Not now, baby.
Right now, fatigue for me is:
Praying I can make it to the bed without fainting after a shower
Being unable to even ask Dan to grab my laptop for me, talking is too much work
Sleeping 12 hours at night and needing a nap midday
Getting winded walking from the living room to the bathroom
Having to sit on my rollator while waiting on the electric kettle
You know, it’s funny (in a non-humorous kind of way). I remember how excited I was to be able to stand the entire time I brushed my teeth in February. I was in the hospital awaiting tests and, ultimately, brain surgery. The doctors had just given me something like 10 mg of dexamethasone, and I felt invincible.
“I feel amazing,” I told the doc who would later slice my head open. “My sinuses are even clear.” I inhaled really deeply. “I didn’t need help with my shower. I DIDN’T HAVE TO LEAN ON THE COUNTER WHILE I BRUSHED MY TEETH THIS MORNING.”
He laughed at me, but not cruelly.
Well, now I’m back to leaning on the bathroom counter while I brush my teeth. I can’t stand upright for even two minutes. I’m frankly a little scared that I’m going to revert to pre-surgery disability and spend the rest of my life there.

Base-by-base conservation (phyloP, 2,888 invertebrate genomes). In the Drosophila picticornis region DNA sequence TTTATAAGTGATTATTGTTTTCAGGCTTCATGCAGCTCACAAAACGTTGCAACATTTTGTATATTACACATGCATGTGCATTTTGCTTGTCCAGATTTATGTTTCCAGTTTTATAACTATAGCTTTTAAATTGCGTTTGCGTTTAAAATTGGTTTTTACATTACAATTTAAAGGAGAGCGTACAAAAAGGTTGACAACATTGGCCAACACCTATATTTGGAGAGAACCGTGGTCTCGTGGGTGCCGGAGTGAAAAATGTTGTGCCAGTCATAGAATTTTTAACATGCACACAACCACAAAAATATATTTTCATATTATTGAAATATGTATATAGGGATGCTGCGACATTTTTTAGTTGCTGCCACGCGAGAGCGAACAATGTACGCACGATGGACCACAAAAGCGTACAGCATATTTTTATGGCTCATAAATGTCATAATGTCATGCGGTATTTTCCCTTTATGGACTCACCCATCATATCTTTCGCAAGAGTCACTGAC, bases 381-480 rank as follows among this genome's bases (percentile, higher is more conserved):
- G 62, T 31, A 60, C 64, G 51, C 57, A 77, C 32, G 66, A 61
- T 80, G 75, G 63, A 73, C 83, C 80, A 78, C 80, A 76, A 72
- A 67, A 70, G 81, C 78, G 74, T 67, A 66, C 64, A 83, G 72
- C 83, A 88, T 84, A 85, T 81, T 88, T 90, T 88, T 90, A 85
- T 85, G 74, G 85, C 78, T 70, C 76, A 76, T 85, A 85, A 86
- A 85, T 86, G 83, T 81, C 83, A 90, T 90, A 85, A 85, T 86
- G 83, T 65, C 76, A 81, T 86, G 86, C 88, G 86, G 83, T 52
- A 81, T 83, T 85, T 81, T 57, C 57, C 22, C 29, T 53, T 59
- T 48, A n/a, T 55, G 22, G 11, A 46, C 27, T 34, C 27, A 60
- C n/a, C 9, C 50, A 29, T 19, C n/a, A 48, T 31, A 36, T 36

But it doesn’t really help to worry about that yet, I know.
There are lots of things contributing to my fatigue. First of all, I’m fat. At 238 pounds, I am asking more of my muscles than I ever have in my life. I put on about 60 of those pounds in about 6 months. So I didn’t build up any gradual strength to support my own weight, like I might have if it’d taken me a year or two.
To reduce my weight, I’m weaning off the dexamethasone, but that leaves me extremely tired and achy. My weight is dropping, but oh so slowly. It’s so unfair. I’m trying to lose the pounds without the ability to exercise. How is that going to result in anything but failure?
And then there’s chemotherapy. Fucking chemo.
Last night I got my lab results from this week’s blood work. There’s nothing too scary in the numbers, but I continue to see a decline in all things red blood cell related. Basically, the shit’s making me anemic, on top of my already significant list of woes.
It’s been about 72 hours since my first dose of gleostine, and I wanted to let you know how things are going.
No Puking, Hooray!
Although I was awash in waves of queasiness for the first 36 hours or so, my stomach never gave up the goods. (Thanks, Zofran. Thanks, medical cannabis.)
This is particularly encouraging because I’m also just a few days into another dexamethasone taper, and I learned at the oncologists’s last month that dex is sometimes prescribed as an anti-nausea med. So it could’ve been a double-whammy. But it wasn’t. I am grateful.
So Much Fatigue
The most severe side effect I’ve experienced is a crushing fatigue. It surpasses any fatigue I’ve experienced to date and feels like my legs and arms are encumbered with cast iron while I try to wade through peanut butter.